by John O'Toole
It's a fine thing for a grown woman to look back and realize that she has no idea who changed her diapers. I can only surmise that after HE came along, I probably changed them myself.
HE being my younger brother, Arno, who came into this world feet-first, both clubbed, head-last, marred by the sort of hideous, discolored eyeball that one might find bulging out of a rubber Halloween mask. Thus necessitating a seemingly endless series of prolonged hospitalizations, during which one might well picture our mama at his side night and day, if one did not know our mama, who, given to all too conveniently frequent and disabling migraines, instead spent most of that wretched time in bed.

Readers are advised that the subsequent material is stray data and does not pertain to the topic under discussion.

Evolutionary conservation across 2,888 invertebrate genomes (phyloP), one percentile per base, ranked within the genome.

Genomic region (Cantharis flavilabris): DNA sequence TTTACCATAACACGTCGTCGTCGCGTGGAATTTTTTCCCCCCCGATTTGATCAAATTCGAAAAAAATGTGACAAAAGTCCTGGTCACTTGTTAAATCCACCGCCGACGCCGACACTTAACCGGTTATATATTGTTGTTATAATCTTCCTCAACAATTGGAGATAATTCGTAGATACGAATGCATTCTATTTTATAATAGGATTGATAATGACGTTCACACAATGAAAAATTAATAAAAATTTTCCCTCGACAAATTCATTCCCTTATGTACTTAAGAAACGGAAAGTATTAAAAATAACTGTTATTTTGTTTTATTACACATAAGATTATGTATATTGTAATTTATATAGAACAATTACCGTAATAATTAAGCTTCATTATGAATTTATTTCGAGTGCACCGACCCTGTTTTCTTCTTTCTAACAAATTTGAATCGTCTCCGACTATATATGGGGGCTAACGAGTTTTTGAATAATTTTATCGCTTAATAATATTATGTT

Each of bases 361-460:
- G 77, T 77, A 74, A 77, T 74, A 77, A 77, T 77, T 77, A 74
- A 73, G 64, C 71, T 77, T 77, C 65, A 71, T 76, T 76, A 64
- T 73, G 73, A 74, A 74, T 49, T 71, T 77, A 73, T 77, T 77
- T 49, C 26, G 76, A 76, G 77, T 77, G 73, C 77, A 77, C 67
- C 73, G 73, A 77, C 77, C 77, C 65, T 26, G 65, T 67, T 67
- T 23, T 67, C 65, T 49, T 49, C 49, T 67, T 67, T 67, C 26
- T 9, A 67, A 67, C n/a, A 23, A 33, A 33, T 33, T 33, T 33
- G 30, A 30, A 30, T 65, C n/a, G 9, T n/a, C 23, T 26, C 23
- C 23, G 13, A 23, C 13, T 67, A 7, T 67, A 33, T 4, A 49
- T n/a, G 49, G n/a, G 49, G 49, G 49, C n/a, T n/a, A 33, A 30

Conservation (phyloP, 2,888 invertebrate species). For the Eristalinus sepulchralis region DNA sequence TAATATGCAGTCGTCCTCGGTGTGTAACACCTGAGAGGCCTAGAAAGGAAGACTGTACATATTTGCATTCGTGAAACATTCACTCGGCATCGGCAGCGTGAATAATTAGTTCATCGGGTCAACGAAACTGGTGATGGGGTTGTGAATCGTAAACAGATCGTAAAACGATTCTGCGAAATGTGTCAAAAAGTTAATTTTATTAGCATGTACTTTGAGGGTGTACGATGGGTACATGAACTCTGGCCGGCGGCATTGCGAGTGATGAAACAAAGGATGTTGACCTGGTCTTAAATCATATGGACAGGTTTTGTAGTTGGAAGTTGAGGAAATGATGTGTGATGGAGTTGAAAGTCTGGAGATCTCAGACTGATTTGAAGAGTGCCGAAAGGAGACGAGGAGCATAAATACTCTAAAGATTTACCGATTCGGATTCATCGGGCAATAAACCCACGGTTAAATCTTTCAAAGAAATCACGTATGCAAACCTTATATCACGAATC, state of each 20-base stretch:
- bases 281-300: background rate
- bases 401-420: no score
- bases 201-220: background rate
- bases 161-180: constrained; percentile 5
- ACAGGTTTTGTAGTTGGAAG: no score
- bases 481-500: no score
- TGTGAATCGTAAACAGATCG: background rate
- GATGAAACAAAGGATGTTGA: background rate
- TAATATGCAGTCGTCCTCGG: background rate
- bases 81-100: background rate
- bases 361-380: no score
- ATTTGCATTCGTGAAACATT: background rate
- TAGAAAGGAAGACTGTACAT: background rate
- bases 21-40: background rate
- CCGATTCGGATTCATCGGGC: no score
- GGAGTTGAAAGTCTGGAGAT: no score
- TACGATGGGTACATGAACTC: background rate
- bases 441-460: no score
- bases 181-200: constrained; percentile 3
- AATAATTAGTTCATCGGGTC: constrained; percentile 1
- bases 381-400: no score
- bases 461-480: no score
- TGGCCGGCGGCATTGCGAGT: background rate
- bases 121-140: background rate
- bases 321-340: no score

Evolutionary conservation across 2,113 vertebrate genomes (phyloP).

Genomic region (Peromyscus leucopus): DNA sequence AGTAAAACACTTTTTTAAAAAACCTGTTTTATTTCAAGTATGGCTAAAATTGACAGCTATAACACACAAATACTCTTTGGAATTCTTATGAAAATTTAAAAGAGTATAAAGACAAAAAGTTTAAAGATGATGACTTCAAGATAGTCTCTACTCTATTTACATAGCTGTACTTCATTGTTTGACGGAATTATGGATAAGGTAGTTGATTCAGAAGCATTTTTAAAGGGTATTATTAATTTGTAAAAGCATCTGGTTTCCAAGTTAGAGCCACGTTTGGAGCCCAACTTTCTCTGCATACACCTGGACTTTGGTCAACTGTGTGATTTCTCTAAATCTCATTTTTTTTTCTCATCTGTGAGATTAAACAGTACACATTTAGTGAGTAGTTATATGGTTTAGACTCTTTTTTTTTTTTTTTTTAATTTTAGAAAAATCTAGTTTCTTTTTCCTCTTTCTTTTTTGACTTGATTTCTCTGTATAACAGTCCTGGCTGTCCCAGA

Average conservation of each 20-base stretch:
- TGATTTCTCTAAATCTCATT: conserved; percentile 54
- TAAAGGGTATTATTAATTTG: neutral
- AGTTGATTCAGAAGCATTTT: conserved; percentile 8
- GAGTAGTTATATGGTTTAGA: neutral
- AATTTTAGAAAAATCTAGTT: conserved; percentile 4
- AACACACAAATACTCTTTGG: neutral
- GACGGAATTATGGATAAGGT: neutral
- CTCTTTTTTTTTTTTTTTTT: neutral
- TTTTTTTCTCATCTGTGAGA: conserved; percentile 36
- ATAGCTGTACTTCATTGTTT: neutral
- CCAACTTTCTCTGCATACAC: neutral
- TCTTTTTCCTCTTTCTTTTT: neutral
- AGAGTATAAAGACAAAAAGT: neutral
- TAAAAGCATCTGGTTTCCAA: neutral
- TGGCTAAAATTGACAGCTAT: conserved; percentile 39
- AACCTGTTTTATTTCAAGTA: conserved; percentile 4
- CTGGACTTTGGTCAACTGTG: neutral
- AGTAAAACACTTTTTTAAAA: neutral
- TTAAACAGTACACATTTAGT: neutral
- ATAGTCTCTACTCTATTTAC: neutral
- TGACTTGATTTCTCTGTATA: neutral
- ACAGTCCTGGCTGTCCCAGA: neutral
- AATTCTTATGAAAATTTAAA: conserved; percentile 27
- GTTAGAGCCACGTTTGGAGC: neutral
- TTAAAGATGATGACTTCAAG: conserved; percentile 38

Leaving yours truly to fend for herself. Pretty much so, anyway. Not that Mama's sisters-in-law, Aunties Alice and Marylouise, didn't help out all they could. Which wasn't much, the two of them working gals, lowly secretaries who, in the course of that long five years or so, used up every last hour of their vacation and sick time to come waddling over, their shopping bags crammed with coloring books and June Allyson paper doll sets, to plant their armchair-sized behinds on our davenport and eat Circus Peanuts and smoke Old Golds and badmouth Mama while I would sit on the floor watching Sister Frances on TV and leaving little piles of poop on the threadbare Persian carpet.